TABLETALK: BRUNCH BY THE BUNCH
Brunch is a curious meal when you think about it. It warps genres, breaking meals down into their constituent parts then rearranging them in enticing new combinations. Want a couple poached eggs atop your filet mignon? Brunch has that. Or would you prefer some turtle soup with your bread pudding French toast? Brunch shall provide. Brunch allows a diner to not feel self-conscious while ordering a bloody Mary with his pancakes. To top it off, brunch is usually a pretty good deal. That said, here are a couple of places that present very good variations on this theme.
A mouthwatering brunch item at Dante’s Kitchen.
Funky and casual, Dante’s Kitchen in the Riverbend neighborhood shines with many dishes priced under $10 and none heading north of $13. A chalkboard hanging above the cheerful orange and yellow walls highlights ingredients purchased from local purveyors. “Our dairy comes from Smith Creamery,” says the manager on one visit. “And we get our duck sausage locally as well.”
Dante’s Eggs Benedict employs roasted pork tenderloin medallions encrusted with coarse sea salt and fresh rosemary. The salt of the pork and the richness of the eggs found contrast against a honey-drizzled biscuit, and the freshly-made hollandaise imparted faint notes of lemon. The Steak and Eggs presents two small grilled tenderloins upon a bed of hash browns, topped with poached eggs and béarnaise sauce. The filet was cooked medium rare and the yolk in the perfectly poached eggs was barely set. Weather permitting, secure a seat on the patio and prepare to while away a pleasant morning in this relaxed setting.
Another nearby option is the newcomer Refuel on Hampson Street. The sleek, minimalist décor doesn’t lend itself to the long-form brunch the way Dante’s Kitchen does, but the food here is quite good and an even better deal, as none of the prices crack double digits.
The Huevos Rancheros, a woefully under-represented dish locally, was excellent. The waffles were light and airy, served with fresh fruit and thin, ephemeral, real maple syrup. The Peanut Butter and ‘Nanners waffle triggered nostalgia, and the Nutella waffle tickled a pleasure center in the brain. This is a great place to grab a quick bite if you have a busy day ahead and need a place to pop in before tackling weekend chores.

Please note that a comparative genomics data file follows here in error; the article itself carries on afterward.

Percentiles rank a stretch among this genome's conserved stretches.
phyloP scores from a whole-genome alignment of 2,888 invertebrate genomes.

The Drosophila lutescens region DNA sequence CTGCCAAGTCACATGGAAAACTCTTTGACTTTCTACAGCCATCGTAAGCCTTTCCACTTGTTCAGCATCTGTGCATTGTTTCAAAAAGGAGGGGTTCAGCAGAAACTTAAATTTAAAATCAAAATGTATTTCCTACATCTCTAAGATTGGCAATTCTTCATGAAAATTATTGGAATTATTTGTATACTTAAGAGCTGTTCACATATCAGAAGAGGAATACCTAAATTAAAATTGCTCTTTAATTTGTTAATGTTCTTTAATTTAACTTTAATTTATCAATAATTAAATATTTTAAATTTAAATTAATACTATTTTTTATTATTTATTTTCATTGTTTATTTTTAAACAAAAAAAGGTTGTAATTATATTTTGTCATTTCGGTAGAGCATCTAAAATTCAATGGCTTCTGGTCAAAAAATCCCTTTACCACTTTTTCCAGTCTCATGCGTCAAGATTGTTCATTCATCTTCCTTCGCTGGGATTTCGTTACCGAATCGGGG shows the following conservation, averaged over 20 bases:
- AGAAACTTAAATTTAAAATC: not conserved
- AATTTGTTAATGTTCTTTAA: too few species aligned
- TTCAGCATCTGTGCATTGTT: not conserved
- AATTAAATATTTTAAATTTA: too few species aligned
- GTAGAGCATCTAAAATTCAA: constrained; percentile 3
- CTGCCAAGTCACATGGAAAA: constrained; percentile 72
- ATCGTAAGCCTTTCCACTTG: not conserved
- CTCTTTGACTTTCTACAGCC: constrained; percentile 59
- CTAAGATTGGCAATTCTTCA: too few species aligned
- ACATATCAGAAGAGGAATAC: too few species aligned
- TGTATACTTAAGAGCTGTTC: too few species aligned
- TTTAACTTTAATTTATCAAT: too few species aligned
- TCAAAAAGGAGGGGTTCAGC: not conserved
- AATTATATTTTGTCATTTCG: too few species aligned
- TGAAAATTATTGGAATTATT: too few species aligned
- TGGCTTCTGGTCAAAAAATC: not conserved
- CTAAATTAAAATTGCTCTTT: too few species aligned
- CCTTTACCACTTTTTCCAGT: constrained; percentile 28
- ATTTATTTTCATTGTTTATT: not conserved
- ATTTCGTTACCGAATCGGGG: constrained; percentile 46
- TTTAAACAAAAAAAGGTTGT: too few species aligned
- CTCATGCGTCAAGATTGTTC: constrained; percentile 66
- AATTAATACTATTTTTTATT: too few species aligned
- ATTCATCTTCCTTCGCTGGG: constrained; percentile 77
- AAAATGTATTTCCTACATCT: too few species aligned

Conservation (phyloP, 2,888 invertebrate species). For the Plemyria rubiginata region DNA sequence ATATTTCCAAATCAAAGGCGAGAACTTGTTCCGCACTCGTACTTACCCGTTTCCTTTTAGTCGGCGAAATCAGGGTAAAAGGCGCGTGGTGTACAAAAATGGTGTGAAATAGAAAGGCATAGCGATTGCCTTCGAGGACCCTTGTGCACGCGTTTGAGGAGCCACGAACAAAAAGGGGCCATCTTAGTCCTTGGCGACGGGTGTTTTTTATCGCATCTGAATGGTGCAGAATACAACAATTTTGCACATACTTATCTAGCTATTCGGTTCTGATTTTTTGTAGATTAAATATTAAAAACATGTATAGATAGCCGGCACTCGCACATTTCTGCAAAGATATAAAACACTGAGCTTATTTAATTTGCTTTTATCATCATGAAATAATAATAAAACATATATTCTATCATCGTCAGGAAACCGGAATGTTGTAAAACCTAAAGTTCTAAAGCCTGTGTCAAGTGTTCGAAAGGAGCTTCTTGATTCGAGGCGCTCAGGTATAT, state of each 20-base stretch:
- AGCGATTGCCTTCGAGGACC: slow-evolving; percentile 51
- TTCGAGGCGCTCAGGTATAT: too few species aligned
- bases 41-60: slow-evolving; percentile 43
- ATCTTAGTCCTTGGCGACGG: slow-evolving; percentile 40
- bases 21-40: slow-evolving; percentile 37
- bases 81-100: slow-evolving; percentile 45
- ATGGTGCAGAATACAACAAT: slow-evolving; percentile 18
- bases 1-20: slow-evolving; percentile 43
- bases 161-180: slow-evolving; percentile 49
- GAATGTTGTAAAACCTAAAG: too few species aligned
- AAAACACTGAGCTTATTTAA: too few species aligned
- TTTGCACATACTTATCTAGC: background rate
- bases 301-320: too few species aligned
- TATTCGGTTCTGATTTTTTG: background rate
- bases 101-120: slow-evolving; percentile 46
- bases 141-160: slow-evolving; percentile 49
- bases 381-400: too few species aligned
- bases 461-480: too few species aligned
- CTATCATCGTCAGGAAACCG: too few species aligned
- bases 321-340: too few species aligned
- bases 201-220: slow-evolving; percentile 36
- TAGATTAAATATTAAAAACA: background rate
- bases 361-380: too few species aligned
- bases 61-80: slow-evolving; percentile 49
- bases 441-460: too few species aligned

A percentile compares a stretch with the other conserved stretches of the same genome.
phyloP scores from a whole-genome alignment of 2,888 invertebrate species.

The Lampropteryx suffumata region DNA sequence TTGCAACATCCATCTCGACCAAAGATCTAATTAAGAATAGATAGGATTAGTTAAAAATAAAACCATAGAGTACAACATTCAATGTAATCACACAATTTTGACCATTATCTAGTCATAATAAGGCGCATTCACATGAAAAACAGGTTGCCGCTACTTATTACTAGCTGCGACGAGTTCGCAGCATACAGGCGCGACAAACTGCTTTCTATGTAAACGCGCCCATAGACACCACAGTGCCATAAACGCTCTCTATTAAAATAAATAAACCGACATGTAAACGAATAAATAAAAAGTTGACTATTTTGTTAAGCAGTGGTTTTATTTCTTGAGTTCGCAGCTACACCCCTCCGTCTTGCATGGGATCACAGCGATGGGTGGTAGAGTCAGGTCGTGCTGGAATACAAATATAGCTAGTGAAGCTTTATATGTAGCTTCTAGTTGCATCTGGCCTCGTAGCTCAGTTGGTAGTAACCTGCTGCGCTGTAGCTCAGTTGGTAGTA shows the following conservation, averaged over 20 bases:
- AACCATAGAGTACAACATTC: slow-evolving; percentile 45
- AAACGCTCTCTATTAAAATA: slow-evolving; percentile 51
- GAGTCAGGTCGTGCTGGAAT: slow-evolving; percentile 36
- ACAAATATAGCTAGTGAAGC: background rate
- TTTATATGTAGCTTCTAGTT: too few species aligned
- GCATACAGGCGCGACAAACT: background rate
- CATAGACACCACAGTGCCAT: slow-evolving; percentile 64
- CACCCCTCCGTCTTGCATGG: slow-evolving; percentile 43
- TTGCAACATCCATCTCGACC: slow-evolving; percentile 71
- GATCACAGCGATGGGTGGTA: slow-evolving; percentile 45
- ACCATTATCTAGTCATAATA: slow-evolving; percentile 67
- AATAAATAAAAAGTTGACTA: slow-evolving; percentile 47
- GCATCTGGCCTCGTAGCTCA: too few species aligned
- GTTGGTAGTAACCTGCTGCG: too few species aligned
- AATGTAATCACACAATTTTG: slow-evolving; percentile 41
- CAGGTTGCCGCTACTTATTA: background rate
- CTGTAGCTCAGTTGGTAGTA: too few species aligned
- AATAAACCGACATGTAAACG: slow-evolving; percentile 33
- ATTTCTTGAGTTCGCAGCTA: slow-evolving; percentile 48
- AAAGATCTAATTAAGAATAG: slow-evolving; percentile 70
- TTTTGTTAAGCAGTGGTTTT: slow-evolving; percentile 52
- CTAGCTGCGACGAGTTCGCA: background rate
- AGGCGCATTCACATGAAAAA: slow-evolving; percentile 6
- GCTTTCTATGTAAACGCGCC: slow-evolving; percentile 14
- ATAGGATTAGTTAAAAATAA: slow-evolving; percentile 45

For diners who would prefer to settle in rather than pack stuff into their morning, Martinique Bistro now offers a weekend brunch. Best enjoyed on their serene, jewel-like patio, their brunch menu is particularly refined as it borrows heavily from their excellent dinner menu. Here the dishes lean more toward the savory. You won’t find Belgian waffles, but you will find Buckwheat Crêpes with scrambled eggs, apple-smoked bacon and Gruyère cheese. Among the starters is a Jumbo Lump Crab Corn Salad, a cylinder of tossed salad crowned with a mound of delicate crabmeat. A bit overdressed, this shortcoming is offset by the healthy serving of jumbo lump.
A lighter salad option is the Belgian Endive with Apples, Bleu cheese, Walnuts and White Balsamic Vinaigrette. The flavors and textures chase each other through a range of sensations: The bitterness of endive is softened by the cheese, which is cut by the vinaigrette then tempered by the earthiness of the nuts. The apples contribute crunch and sweetness.
The Socca, a chickpea crêpe filled with braised lamb, roasted peppers, tomato and basil, is a natural choice given the Provençal setting of the patio. A half-moon of a crêpe sits in a fragrant broth of rich jus, garnished with a fresh sprig of basil. Tender shreds of lamb were scattered throughout the crêpe and the vegetables had echoes of ratatouille.